The UK is in a mental health crisis. Millions of people all across the country suffer in some way with mental health issues. In treatment they face long waits and insufficient care. Many regions are without the correct services to treat people. People are misdiagnosed and ignored.
On average, women in paid work receive about 18% less per hour than men...so here are four very important actions we (individuals, companies, government) can take to accelerate this desperately needed change:
The methods used by Theresa May at the Home Office - of close control and tough rhetoric not usually matched by delivery - combined with a tendency for kite-flying, seems likely to become characteristic of this government.
Based on their track record, would they have hesitated to legally challenge the UK government: particularly on Jeremy Hunt's early assertion that we do not already have a seven-day emergency NHS, a proclamation which has already led to well-documented patient harm?
Are these changes wise? Experts like the Institute for Government tend to think not and indeed there is a general consensus amongst academics and former mandarins that the only decent change in recent decades has been the creation of the Department for Work and Pensions.
Europe now appears set to play host to a miserable culture clash. But if political leaders don't act fast we may even see an escalation to outbreaks of sectarian and inter-ethnic violence. What is for sure, however, is that simply trying to outlaw the most visible signs of the problem will be no solution.
So will Prime minister May take a healthy approach to economic and social policy? It seems unlikely given her pro-welfare cuts voting record as an MP and Conservative minister. Likely, there will be a policy focus on interventions aimed at changing individual health behaviours as these blame people for their own health problems.
The actual problem at hand, that perhaps someone could shed light on, is this internalised archaic colonial fetishization, that we are shockingly still forced to be a part of in 2016. There is a multitude of Muslim women with a multitude of firm voices ready to share a multitude of opinions because we are not a homogenous group, you are all just speaking too loudly over us to hear any of it.
Allowing passengers to cram a plane's overhead lockers with large imitation AK-47s seems an odd thing to permit in these days of heightened airport security (where every 100ml-plus container of moisturiser is banned and travellers are ordered to remove their shoes at the er, drop of a hat), but there you go
They have a duty to discuss a wider range of topics. So, if young people are vulnerable; are not sure about their faith, are scared about their religion and what it means; may possibly feel under pressure of social media - Imams need to tackle this.
During the referendum campaign Davis and his Leave campaign colleagues were incredibly reticent when it came to explaining the Brexit process and what comes next. The narrow Leave vote was therefore achieved on the basis of many unknown factors about what Brexit would mean. With Leave winning, and getting their desired Whitehall Department, they need to start providing answers. In the last days before the Commons rose for the Summer Recess I tabled fifty Written Parliamentary Questions to DREXIT that I think the Government now needs to answer.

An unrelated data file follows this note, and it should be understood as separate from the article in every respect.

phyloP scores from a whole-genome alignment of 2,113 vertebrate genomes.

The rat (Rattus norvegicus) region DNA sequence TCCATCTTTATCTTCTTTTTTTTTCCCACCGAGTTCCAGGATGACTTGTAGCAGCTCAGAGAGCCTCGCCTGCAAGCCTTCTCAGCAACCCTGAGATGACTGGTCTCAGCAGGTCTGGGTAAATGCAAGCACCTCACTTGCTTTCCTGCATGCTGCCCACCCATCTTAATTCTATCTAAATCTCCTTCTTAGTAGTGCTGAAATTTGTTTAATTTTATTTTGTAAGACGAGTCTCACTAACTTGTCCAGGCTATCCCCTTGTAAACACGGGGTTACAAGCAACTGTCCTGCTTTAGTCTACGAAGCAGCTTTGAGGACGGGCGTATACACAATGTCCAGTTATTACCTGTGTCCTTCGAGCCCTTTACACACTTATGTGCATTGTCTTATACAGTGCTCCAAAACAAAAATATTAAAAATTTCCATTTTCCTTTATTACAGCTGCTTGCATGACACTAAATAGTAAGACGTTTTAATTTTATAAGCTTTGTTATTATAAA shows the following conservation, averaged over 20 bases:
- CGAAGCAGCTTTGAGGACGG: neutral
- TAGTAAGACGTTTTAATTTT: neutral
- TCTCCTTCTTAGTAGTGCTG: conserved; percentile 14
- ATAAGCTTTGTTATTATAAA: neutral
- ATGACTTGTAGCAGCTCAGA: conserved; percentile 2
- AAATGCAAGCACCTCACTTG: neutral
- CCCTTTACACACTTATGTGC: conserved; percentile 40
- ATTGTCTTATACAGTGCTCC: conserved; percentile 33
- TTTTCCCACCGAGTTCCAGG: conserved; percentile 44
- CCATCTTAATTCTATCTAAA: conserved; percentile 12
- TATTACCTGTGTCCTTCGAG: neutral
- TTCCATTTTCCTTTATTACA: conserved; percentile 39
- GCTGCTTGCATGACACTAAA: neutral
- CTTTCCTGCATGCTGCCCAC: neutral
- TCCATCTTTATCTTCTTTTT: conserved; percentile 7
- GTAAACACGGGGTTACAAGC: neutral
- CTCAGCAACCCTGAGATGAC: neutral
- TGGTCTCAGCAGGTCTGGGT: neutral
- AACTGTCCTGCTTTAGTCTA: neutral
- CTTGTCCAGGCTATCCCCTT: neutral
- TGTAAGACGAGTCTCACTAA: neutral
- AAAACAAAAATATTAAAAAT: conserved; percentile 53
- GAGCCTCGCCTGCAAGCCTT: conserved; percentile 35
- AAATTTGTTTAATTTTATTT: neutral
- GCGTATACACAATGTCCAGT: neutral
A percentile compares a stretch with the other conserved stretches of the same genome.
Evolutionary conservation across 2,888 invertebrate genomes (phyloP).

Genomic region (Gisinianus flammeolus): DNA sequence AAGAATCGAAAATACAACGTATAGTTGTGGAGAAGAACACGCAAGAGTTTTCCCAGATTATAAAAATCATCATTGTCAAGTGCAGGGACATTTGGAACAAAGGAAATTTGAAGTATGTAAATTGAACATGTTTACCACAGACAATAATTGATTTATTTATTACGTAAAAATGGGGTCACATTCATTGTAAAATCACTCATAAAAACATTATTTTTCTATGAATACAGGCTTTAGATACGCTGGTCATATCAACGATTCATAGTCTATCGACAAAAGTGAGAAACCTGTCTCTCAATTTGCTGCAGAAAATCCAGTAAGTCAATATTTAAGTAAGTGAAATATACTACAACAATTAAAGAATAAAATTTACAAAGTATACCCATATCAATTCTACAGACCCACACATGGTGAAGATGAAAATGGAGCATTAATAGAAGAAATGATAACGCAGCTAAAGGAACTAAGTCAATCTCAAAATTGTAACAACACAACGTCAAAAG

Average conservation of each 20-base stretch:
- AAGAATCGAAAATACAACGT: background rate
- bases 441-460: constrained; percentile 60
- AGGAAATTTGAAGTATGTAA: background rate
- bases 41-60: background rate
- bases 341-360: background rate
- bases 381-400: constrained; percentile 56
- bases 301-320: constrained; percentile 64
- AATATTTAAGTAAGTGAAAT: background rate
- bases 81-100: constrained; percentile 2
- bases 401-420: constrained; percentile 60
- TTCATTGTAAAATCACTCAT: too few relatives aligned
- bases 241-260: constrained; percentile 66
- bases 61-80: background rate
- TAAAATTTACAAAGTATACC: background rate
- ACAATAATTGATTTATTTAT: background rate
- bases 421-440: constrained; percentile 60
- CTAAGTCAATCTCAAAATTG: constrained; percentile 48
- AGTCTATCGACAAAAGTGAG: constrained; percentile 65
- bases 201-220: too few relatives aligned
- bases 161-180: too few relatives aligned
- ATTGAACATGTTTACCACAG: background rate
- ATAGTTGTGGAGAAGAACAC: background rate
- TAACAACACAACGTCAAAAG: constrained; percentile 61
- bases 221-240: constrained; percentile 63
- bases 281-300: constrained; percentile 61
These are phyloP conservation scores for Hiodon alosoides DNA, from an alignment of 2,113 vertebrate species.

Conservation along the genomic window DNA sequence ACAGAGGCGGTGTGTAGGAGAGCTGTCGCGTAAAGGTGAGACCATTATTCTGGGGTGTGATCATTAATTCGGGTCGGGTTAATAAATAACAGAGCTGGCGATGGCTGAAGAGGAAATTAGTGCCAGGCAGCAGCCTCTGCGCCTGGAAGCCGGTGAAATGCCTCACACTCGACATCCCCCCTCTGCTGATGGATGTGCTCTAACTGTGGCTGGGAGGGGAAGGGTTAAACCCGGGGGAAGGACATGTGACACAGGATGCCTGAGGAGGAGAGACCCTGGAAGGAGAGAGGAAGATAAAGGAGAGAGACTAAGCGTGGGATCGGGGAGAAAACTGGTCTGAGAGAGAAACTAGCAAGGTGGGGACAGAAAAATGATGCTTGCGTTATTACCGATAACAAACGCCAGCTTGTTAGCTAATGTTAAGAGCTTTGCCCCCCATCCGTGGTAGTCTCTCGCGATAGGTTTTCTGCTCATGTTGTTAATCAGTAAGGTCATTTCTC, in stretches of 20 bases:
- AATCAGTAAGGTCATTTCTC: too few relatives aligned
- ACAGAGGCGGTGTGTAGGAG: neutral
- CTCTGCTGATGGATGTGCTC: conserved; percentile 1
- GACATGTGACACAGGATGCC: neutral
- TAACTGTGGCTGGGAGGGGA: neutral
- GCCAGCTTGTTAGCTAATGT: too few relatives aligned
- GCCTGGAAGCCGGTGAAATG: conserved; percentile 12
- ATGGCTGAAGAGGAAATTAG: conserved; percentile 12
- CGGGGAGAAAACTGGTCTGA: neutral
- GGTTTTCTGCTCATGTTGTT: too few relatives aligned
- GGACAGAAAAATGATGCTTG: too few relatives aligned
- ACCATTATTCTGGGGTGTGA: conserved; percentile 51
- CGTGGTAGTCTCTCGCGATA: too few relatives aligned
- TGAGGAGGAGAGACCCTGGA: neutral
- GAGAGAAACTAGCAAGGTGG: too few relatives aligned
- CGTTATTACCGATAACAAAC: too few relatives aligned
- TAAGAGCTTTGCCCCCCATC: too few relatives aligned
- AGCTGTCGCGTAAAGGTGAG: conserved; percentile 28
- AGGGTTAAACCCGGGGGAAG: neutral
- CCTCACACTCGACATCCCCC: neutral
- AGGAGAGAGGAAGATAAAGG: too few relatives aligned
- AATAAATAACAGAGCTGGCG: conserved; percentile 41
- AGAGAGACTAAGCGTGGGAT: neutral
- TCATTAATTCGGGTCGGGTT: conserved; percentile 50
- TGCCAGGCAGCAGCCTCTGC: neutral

We must accept that for decades women have asserted their rights both through stripping off and burning bra's to covering themselves up in clothing. This is about us as women deciding how we choose to dress, writing our own scripts and owning our own narratives And the men need to get with the programme and stop using women as pawns for the sake of their own control and power regardless of whether that be through democracy or dictatorship.
Community engagement aimed at vulnerable sections of our communities will always be difficult for sensitive areas such as Prevent in the same way it will always be difficult for other areas such as child sexual exploitation, female genital mutilation, guns and gangs or domestic violence.
One idea I would like the inquiry and any professional person reading this to bear in mind: we could talk about impacts on the economy, on business, on the NHS, on welfare, on employment, on public trust, on legal precedent, but before any decision is made any impact on people need to take priority.
David Cameron promised a 'truly seven-day NHS' before and after the general election, even going as far as to use the word 'plan' 18 times in one speech. The fact that there is no plan, that the government is yet to set the objectives or assess the impact of expanding seven-day services, only goes to show that this was nothing more than a headline-grabbing soundbite set to win votes rather than improve care for patients.
Without defeating austerity, and the mixture of ideology, corruption and spinelessness that allowed PFI to happen, we cannot save the NHS. It is for that reason that Jeremy Corbyn is the only leader who I trust as a doctor to not only defend the NHS but to make it the envy of the world.
Over the last year Corbyn supporters have learned the hard way that the elected leader does not necessarily have control of the party. This has not lead to a healthy balance of power, it's lead to internal anarchy. NEC reform is urgently required, not just to make the party's governance democratic but simply to make the party function again.
Many people will struggle to get the care that they need as they approach the end of their life. According to Marie Curie, between now and 2020, approximately 250,000 people will die in London. We need to ensure that everyone who needs end of life care can expect to receive a high level of care that is personalised, coordinated, and sensitive to the needs of those around the patient as they enter their final months, weeks and days.